As search-and-rescue efforts continue in areas decimated by Hurricane Ian, nonprofit trucking and logistics companies are stepping up to help those hardest hit by the Category 4 storm.
Semi-retired truck driver David Otte of Cedar Grove, Wisconsin, said he felt called to help Ian survivors after receiving a message on Mudflap, a discount fuel app for owner-operators.
“This message popped up on the screen one day about helping with Hurricane Ian and I thought, well, the Lord spoke to me so it was time to give him a hand,” Otte told FreightWaves.
Mudflap said it was donating a portion of its proceeds to a nonprofit disaster relief group, Trucks with Room to Spare, through Friday.
After speaking with the nonprofit group’s president, Shelli Conaway-Waugh, a 30-year-trucking veteran from Lexington, Kentucky, about ways to help, Otte decided to organize a supply drive in his home state.
On Wednesday, he dropped a trailer at the Piggly Wiggly in Oostburg, Wisconsin. Once the trailer, donated by De Master Trucking of Cedar Grove, is full, Otte plans to drive it to the Fort Myers, Florida, area, to deliver the collected supplies, including pet food, feminine hygiene products, laundry detergent and toys, among other items.
Called to serve
After graduating from college in the 1970s, Otte became a truck driver for De Master for a few years before leaving to join the family’s school bus and motorcoach business, which he eventually owned. A few years ago, he sold the business to his grandson but grew bored of retirement life and decided to get back into trucking part time.
“I bought a truck and trailer and started hauling grain to area cooperatives for about three years,” Otte said. “Then I called the company I drove for back in the ’70s, De Master, which is still in business, and I asked the company if they had any work.”
Now, he hauls canned goods, cheese and other goods regionally for De Master three days a week.
Otte said he will cover his fuel costs to drive the goods to Florida once the trailer is full.
“I’m not disadvantaged financially and this is a way I can help,” he said.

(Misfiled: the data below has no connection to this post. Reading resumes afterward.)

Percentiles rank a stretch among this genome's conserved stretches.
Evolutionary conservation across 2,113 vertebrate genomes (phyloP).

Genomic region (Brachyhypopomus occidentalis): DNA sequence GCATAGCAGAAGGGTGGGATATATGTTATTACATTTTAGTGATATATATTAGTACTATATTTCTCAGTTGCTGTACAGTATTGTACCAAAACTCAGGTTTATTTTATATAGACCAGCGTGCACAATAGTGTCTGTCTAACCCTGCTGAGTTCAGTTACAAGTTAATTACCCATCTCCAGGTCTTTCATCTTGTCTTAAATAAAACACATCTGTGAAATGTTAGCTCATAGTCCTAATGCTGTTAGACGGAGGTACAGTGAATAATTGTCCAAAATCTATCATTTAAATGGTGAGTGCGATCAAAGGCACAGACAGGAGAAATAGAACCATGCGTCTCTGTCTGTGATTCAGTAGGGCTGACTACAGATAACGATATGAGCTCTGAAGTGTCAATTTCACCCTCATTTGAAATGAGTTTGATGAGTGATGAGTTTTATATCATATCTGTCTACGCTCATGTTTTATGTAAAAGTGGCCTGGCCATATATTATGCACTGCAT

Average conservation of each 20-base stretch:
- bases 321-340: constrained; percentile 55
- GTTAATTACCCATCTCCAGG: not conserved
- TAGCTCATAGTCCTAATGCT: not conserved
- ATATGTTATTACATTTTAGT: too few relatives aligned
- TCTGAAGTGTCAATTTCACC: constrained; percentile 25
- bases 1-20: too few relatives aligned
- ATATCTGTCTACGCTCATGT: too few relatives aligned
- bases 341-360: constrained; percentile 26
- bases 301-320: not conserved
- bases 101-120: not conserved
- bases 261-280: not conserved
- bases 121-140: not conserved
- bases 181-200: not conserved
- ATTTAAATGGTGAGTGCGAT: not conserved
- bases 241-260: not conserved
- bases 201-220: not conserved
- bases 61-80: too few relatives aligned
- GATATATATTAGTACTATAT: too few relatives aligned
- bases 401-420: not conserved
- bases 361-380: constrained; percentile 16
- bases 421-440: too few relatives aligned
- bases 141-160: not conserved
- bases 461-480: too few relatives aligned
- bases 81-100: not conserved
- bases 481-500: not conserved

Convoy of Hope, a faith-based nonprofit headquartered in Springfield, Missouri, has more than 50 trucks already on the ground or en route to the disaster zone, according to Ethan Forhetz, national spokesperson for the charity.
Forhetz and Convoy of Hope volunteers were in Fort Myers last week. The group has set up drive-through locations at area churches where Ian survivors can drive up and volunteers will load their vehicles with critical supplies, including food, water and ice.
“We expect a total of 75 to 100 [truckloads] before this disaster response is completed,” Forhetz told FreightWaves.
So far, Convoy of Hope has distributed nearly 340,000 pounds of supplies to Ian survivors.
Forhetz said Convoy utilizes volunteer drivers all year so when there is a disaster like Hurricane Ian, his group “already has the relationships to work from.”
“Our volunteers are incredible at giving their time to deliver hope to people who need it,” he said via email. “We couldn’t do what we do without our amazing volunteer truck drivers.”
Trucking gives back
Conaway-Waugh said donations are slowly rolling in to help Hurricane Ian survivors, but more help is needed to ensure supplies are delivered to areas hardest hit by the storm.
Besides donating a portion of its proceeds to help Trucks with Room to Spare, Mudflap also provides Conaway-Waugh with fuel credits to help offset her nonprofit group’s transportation costs.
She is urging others who want to hold supply drives in their communities to reach out to her organization to see what supplies are needed.
“Critical supplies will be needed for months to come as many Ian survivors have lost everything,” Conaway-Waugh told FreightWaves.
Conaway-Waugh, who hauls oversized loads of aluminum coils weighing up to 120,000 pounds, runs the nonprofit from the truck of her cab.
While her group helps buy fuel for truck drivers delivering hurricane-relief supplies, Conaway-Waugh said she is struggling to find volunteer drivers with their own equipment who can help out.
More ways to help
On the group’s website, she has a list of rules and regulations for volunteers who have collected disaster relief supplies to ensure her group can safely accept the shipments.
“We have some retired truck drivers with CDLs wanting to help out during Hurricane Ian, but they don’t have their trucks or trailers anymore,” she said. “We rely on volunteers.”
Other drivers want to know what the loads pay, which isn’t in the budget for her group’s limited resources. Many times, Conaway-Waugh funds the disaster-relief trips with her own money if financial donations are scarce.
“There’s no way we can compete with drivers being paid $2,000 a day to sit on FEMA loads of ice,” she said. “We need drivers or trucking companies willing to help us out and pick up collected supplies around the country.”
Click here for more articles by Clarissa Hawes.
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